How to get better at story slicing
February 3, 2022How do you avoid days-long pull requests? How do you make your changes smaller?
But a common concern is “Yeah, but how do I make my changes smaller?”
This is a natural question, because often it feels like a feature you’re working on simply isn’t ready yet. Maybe it doesn’t even work yet! Maybe you’ve even broken everything in the process of getting your new feature in place.
One approach is often “just do pair programming”. This isn’t bad advice, but I think it really misses the point. Slicing is still useful even if you’re pairing.
So how can you possibly commit something like that, let alone make it a pull request?
Well obviously, you can’t.
You need to learn to write small and at the same time functional steps toward your eventual feature.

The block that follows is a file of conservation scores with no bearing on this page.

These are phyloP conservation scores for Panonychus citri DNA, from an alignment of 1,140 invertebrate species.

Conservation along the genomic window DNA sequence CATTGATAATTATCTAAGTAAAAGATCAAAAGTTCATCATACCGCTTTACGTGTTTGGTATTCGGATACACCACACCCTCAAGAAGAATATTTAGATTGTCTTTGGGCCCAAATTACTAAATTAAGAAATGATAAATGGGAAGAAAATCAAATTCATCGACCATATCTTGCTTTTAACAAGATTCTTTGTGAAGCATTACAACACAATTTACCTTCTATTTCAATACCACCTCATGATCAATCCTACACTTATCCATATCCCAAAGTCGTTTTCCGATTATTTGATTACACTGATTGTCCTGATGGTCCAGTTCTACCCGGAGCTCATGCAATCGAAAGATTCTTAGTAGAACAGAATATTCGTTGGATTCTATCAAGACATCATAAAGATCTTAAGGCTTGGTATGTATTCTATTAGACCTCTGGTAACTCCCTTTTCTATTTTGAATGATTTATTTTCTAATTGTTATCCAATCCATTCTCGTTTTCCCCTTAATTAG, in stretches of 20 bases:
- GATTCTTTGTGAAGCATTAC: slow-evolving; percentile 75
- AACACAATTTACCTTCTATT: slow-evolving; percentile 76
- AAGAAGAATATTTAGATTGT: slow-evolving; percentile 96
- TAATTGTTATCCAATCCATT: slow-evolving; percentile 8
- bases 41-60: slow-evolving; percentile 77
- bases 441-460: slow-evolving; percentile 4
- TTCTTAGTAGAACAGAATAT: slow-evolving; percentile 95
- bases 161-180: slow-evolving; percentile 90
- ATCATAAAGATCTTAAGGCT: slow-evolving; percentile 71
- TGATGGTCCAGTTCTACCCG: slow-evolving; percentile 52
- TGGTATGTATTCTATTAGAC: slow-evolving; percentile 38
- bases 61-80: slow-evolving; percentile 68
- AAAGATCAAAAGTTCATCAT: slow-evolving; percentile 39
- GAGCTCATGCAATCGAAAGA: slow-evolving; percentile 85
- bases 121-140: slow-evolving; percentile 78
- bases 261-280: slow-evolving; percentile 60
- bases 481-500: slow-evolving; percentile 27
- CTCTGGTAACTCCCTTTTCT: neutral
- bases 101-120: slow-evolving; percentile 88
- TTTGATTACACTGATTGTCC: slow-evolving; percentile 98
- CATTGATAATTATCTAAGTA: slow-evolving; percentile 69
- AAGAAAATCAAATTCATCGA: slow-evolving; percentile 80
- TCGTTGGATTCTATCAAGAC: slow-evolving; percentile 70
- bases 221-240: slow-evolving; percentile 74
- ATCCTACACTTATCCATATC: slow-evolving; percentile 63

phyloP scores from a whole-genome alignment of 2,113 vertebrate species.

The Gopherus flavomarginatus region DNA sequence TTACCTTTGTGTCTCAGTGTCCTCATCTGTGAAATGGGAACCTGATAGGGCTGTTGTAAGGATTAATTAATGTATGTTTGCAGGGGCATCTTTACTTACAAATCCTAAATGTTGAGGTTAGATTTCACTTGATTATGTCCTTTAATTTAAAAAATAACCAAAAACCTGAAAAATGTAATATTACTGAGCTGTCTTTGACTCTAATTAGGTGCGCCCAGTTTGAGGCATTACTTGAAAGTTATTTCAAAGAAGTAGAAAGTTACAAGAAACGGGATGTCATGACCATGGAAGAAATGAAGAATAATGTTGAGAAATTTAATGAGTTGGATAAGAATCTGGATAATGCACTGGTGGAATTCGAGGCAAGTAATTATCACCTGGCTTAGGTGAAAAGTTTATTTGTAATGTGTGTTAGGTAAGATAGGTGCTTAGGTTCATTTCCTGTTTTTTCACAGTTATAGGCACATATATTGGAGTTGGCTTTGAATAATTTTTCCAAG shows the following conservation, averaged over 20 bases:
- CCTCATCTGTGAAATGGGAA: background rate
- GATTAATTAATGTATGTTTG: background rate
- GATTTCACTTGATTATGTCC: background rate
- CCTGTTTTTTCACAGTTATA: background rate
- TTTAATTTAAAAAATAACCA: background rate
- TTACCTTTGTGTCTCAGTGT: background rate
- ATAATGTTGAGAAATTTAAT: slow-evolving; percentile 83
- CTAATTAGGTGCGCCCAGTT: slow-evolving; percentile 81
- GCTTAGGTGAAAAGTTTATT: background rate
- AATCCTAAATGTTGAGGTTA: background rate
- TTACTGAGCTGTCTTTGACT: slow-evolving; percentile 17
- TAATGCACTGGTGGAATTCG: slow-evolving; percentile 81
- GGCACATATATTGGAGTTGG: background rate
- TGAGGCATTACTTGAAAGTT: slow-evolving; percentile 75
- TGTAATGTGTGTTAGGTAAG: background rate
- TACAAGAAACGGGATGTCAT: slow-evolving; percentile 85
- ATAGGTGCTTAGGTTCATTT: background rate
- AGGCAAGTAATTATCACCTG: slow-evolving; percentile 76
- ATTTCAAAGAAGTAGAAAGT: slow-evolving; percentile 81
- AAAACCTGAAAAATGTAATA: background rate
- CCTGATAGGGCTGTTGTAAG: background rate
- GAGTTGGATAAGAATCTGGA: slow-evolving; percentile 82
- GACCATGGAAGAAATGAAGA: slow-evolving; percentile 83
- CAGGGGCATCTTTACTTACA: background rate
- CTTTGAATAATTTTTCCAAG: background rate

How do you do that?
Here are three tools or techniques to help you learn the art of working in smaller, working iterations.
- Test-Driven Development. I know you’re tired of hearing about this one. But it’s definitely true that it helps with small iterations. When doing proper TDD, you write a small test, then the code to make the test pass, then you refactor. This entire cycle takes anywhere from 30 seconds to, at most, 5 minutes. And at the end of every cycle you have code that works, and can be committed, and even made into a pull request.
- The Mikado Method. If you don’t like TDD, try this one. It’s a simple visualization tool and technique to break down your work into individual, stand-alone parts. Not long ago I interviewed the author of the book on the topic on my podcast. Have a listen.
- Test && commit || revert TCR is kind of a trimmed-down version of part of the Mikado Method. It’s kind of like TDD in reverse. In a nutshell: Make a small change. Test it. If it works, commit, if it breaks, revert it and try again to make a smaller change that does work.
What is your preferred method to slice your work into smaller pieces?
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